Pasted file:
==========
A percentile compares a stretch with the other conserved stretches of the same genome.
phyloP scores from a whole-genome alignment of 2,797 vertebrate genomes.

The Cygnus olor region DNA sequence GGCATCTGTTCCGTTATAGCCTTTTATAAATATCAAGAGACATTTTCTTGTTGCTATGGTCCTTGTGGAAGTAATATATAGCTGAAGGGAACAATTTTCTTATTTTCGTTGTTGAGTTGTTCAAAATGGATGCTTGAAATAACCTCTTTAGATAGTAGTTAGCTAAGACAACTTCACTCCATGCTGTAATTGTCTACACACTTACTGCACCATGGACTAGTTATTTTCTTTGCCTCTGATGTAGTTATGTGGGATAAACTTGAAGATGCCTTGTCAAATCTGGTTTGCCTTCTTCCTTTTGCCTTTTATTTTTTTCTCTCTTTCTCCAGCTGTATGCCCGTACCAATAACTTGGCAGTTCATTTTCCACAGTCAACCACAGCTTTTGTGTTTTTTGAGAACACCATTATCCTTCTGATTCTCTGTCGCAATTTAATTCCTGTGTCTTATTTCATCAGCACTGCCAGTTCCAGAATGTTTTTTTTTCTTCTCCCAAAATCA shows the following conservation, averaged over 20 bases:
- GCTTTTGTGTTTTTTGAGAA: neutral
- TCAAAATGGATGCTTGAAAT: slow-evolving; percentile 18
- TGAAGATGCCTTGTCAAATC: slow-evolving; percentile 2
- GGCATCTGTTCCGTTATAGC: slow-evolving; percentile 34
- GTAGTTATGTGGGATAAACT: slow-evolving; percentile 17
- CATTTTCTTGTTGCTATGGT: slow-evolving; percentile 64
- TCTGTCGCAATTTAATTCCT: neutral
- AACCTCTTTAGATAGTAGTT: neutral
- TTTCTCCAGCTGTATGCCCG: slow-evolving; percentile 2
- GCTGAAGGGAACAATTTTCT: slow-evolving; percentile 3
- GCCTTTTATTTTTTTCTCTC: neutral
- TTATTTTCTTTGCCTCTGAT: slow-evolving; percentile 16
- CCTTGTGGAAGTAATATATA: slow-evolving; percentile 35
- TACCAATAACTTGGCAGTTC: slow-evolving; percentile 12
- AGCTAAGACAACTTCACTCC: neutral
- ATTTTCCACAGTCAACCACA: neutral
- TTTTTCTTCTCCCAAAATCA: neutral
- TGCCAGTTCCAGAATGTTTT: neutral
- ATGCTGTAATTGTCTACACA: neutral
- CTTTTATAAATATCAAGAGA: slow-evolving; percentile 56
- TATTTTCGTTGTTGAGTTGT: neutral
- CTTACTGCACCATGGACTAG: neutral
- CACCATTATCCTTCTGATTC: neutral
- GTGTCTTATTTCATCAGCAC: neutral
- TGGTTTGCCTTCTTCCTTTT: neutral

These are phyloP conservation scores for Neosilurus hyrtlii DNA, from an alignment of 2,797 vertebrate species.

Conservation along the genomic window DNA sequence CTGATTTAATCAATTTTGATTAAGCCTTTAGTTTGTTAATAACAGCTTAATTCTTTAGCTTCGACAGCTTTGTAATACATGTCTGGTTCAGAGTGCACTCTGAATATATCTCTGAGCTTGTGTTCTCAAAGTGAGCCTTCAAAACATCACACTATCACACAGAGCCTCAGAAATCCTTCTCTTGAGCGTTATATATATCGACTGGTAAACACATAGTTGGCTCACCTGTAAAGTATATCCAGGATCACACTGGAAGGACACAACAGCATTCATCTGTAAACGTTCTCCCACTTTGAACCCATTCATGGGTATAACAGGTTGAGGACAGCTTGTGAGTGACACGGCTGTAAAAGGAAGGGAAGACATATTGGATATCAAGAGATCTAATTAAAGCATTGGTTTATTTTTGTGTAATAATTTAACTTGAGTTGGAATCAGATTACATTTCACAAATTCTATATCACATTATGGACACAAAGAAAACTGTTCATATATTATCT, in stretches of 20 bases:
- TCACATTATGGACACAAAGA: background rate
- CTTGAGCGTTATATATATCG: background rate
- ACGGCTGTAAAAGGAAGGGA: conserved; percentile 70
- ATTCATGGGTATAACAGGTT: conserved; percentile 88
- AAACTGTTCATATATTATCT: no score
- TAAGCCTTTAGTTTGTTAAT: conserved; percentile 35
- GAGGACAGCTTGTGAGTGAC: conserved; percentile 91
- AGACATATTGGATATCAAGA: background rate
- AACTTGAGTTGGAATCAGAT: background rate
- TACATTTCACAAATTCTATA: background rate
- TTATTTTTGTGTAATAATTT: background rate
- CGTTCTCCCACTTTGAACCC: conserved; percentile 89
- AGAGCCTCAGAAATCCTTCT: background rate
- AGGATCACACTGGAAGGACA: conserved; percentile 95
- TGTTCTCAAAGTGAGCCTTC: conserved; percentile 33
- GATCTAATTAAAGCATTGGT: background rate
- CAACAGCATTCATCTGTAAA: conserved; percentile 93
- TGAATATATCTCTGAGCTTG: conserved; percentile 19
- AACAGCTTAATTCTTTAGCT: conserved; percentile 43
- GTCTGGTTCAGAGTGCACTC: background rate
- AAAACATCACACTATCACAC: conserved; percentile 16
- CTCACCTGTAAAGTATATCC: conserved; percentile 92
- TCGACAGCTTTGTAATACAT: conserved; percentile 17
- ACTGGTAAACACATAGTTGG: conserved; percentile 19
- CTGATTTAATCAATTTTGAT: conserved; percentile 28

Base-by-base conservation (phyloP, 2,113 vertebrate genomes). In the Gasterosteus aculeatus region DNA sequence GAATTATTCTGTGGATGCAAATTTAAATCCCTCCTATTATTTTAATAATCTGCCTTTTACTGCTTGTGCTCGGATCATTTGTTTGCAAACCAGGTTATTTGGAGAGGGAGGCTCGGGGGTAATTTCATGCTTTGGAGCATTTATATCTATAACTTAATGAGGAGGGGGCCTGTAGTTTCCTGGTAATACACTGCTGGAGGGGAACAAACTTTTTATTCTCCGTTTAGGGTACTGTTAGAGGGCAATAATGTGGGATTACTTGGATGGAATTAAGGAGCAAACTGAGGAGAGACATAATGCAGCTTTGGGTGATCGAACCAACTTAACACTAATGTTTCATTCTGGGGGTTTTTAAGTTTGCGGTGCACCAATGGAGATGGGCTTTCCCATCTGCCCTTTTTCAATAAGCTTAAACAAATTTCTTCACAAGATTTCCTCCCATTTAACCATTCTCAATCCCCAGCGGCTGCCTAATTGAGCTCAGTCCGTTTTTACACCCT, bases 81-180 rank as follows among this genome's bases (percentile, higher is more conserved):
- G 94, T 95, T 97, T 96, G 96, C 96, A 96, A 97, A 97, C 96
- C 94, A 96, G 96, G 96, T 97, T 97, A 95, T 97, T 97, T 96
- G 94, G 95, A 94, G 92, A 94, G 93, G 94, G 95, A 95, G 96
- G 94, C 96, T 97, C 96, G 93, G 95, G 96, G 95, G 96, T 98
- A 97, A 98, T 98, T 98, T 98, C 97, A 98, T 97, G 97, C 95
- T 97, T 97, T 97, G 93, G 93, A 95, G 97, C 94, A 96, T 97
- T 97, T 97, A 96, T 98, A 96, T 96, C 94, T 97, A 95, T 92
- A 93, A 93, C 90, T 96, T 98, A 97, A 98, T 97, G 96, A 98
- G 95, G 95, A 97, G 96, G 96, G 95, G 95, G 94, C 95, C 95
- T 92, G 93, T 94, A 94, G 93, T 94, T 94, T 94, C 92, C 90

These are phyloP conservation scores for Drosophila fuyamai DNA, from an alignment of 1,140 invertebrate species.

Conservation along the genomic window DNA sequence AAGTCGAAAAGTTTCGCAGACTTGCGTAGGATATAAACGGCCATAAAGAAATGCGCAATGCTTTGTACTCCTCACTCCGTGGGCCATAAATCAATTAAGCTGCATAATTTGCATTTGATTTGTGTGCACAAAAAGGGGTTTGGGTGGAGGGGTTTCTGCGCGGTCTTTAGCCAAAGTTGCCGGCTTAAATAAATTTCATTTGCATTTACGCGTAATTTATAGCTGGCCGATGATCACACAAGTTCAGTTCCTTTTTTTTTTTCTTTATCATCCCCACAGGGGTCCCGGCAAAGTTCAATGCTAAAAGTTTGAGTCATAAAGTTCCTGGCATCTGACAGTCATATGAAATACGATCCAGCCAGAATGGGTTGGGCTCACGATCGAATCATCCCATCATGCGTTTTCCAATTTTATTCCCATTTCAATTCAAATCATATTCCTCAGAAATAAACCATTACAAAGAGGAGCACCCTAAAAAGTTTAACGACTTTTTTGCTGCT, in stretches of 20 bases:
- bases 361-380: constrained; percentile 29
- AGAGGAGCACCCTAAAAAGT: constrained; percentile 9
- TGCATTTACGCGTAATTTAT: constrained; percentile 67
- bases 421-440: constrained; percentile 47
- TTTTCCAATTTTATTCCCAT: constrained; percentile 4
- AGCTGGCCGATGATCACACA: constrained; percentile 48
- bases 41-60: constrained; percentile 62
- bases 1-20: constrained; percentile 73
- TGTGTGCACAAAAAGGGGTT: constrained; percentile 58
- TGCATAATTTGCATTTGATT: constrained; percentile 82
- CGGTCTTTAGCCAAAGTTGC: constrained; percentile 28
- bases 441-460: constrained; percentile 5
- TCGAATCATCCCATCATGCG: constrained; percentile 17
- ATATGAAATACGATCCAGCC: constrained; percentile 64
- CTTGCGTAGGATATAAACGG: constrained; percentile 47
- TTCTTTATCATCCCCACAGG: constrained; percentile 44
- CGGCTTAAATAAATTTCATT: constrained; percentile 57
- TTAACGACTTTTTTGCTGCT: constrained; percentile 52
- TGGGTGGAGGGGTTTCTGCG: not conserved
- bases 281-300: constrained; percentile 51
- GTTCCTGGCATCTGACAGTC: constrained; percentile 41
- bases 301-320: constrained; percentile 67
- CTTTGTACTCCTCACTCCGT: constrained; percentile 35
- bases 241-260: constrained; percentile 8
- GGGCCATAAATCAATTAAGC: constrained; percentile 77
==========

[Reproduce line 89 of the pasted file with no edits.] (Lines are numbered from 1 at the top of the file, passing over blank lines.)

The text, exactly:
- GTTCCTGGCATCTGACAGTC: constrained; percentile 41